Jan 21st, 2020, 11:09 AM

Climate Change and Mental Health: Is There a Connection?

By Caitlin Kelly
What role does climate change play in worsening mental health? Image Credit: Michael Driver
The Rapid Deterioration of Our Planet May Have Debilitating Effects on Mental Health

This article contains mention of suicidal ideation.

We are living in a changing world. Technological, social, and cultural changes are constantly being thrown at young people. In this rapidly evolving society, studies conducted by the Global Change Research Program prove that the mental health of young people has been progressively declining. In the United Kingdom alone, 20% of adolescents were found to have a mental illness. In America, the same statistic was found.

In the midst of these changes is the ever-looming threat of climate change. With the aid of social media, people all over the world receive news about environmental disasters to their smartphones and computers. Each new catastrophe is available to the general public in real-time.

As the days pass, news of the destruction and deterioration of our planet is fed to us at a rate that is hard to keep up with. This is accompanied by a rapid decrease in the mental well-being of today's youth, as stated above. So the question is: is there a connection between climate change and the diminishing mental health of our youth?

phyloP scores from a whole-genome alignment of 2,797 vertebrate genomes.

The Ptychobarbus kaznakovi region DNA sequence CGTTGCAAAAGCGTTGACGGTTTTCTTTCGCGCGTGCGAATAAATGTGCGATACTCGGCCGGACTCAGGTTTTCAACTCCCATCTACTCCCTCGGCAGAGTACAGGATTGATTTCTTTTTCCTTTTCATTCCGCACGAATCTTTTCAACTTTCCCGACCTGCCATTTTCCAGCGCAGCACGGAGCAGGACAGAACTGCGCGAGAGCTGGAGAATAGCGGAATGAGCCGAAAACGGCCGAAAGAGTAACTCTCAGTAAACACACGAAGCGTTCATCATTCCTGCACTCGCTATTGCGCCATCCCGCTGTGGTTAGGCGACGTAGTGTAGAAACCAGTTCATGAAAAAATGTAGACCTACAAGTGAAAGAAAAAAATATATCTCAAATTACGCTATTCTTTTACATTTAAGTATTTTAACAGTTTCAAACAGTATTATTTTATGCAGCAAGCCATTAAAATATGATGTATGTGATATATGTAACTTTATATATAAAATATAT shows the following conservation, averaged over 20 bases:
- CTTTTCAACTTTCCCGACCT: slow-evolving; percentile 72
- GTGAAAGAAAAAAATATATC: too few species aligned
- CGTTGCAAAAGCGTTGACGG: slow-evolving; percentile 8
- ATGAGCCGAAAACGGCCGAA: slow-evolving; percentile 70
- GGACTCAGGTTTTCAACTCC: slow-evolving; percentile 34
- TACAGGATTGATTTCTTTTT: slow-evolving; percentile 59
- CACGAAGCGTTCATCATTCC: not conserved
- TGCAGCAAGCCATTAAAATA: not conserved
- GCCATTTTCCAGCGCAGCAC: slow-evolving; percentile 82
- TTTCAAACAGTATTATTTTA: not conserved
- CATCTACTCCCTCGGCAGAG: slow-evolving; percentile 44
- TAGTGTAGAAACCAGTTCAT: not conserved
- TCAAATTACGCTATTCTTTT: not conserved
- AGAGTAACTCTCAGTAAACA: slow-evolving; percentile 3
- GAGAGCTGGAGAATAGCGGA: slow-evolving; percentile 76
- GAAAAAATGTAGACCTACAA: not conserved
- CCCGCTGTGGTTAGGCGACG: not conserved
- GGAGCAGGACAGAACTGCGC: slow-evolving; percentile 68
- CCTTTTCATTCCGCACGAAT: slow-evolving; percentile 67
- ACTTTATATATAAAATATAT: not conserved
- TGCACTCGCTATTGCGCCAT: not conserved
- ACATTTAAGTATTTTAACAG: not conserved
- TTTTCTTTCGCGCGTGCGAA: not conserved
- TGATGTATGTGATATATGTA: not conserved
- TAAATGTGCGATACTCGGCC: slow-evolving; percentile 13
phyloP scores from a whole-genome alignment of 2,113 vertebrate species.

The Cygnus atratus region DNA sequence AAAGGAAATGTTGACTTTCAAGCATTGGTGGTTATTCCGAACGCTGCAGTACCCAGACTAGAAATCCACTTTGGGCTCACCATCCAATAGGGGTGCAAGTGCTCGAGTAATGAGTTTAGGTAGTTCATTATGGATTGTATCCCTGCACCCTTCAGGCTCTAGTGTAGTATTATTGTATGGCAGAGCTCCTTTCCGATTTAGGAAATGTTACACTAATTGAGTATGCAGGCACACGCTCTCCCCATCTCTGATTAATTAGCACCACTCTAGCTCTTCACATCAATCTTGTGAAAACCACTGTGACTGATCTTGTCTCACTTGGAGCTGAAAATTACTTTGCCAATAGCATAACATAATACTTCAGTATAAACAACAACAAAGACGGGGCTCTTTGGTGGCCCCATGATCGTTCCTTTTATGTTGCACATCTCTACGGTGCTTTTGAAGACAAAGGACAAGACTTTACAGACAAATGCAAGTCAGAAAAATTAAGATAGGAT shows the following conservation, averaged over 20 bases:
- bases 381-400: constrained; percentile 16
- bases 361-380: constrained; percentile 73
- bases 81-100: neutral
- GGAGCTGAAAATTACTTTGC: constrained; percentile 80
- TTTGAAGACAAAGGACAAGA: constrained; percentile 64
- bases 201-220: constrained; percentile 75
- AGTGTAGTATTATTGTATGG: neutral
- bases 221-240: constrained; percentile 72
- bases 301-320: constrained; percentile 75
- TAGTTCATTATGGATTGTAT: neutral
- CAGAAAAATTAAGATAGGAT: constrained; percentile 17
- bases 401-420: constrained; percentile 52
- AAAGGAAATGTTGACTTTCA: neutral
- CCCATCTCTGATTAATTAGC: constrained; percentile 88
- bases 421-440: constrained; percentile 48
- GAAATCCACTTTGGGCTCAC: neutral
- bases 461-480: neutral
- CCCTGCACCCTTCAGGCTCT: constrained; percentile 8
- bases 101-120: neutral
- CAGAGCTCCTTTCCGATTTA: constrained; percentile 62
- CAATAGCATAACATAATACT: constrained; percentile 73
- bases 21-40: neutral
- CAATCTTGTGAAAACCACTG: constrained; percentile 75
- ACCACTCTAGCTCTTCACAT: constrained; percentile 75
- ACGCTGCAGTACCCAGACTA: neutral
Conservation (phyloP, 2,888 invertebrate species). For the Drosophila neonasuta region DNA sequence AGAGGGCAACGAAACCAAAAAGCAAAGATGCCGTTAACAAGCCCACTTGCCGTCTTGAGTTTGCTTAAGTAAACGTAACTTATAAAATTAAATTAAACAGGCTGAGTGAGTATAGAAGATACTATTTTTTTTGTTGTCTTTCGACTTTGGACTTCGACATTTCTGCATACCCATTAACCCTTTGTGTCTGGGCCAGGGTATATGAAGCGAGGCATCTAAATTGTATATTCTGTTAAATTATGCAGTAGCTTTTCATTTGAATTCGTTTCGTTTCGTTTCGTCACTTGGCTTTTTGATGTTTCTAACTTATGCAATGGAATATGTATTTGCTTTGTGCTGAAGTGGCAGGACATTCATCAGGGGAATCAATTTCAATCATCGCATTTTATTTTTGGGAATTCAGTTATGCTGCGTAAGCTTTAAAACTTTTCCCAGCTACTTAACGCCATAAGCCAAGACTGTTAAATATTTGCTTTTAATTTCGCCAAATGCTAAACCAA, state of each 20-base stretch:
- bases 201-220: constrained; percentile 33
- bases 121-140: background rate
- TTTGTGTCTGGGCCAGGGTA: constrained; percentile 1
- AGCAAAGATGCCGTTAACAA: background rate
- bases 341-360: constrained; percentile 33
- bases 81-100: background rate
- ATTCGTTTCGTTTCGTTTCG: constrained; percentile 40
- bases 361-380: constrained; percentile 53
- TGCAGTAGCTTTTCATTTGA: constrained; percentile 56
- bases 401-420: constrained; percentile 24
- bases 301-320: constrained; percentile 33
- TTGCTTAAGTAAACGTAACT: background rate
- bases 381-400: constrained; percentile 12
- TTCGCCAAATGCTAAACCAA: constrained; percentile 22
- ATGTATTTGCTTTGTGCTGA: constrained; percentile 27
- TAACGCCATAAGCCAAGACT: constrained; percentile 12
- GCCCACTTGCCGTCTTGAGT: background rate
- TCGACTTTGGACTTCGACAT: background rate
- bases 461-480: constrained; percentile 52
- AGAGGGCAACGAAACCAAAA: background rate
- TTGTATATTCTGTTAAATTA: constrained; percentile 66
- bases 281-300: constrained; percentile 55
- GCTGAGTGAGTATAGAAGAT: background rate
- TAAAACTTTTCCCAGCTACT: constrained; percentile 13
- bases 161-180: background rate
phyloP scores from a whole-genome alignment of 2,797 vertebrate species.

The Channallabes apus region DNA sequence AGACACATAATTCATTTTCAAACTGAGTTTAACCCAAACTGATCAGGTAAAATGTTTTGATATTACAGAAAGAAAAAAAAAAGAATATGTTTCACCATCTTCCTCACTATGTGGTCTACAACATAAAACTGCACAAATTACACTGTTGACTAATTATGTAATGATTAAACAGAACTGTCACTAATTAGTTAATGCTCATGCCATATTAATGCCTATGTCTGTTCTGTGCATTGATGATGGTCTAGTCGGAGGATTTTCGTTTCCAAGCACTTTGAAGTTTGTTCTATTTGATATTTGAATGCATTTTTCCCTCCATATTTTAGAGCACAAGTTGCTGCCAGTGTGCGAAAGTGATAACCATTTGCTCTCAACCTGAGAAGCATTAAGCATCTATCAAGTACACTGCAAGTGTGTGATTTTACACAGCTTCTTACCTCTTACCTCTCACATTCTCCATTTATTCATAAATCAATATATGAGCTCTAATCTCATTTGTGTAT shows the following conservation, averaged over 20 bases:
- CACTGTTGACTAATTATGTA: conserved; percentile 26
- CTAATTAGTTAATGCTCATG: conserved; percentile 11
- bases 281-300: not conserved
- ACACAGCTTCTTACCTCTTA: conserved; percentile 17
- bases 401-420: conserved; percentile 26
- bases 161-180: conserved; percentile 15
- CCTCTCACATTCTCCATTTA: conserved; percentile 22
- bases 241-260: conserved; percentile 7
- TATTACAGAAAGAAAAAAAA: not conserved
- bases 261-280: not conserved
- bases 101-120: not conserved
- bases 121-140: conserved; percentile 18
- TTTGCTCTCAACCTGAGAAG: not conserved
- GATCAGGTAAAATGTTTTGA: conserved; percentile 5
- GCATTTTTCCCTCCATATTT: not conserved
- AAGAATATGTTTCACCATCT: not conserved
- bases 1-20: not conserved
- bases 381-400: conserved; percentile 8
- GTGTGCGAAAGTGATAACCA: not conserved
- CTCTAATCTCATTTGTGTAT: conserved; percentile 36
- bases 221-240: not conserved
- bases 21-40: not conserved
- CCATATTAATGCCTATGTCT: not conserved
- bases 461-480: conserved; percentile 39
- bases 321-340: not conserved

No nature, no future. Image Credit: Glassholic

To those who live far from the visible effects of climate change, mainly in economically stable countries such as the United States and the United Kingdom, it is easy to detach oneself from the reality of climate change. However, since November of this year, Australian bushfires have been absolutely devastating entire towns and species.

Over 3,000 homes have been destroyed and 28 lives have been taken. This tragedy can be traced directly back to the heat and droughts that climate change causes. The Australian State of New South Wales is the most populous state in Australia. It was found that 1,588 homes have been destroyed in that geographic location alone.

A bush fire. Image Credit: Steve Slater (Wildlife Encounters)

Millions of species native to Australia have been harmed by these fires. Almost a third of the population of koalas have died, according to Federal Environment Minister, Susan Ley. The exact number of species affected is still unknown, but scientists have estimated it to be about a billion.

PTSD is a common side effect for those who have experienced the effects of climate change firsthand. Those who are yet to experience the effects of climate change in person suffer anxiety for the future, and depression can be linked to the loss of species, nature, and human life that occurs as a result. This rapidly progressing change in the climate could even worsen ADHD in people

Extinction of animals can propel those who suffer from mental illness into negativity. Image Credit: Michael Driver

Mallory Boyd, a freshman at AUP, told me she has been thinking about the link between environmental disasters and mental health. She wanted to elaborate on her own mental wellbeing in response to the many climate crises over the years. 

Caitlin Kelly: You said you’ve been thinking about this subject for a while. Could you provide me with some general insight into whether or not you think there’s a link between climate change and the deterioration in mental health among young people?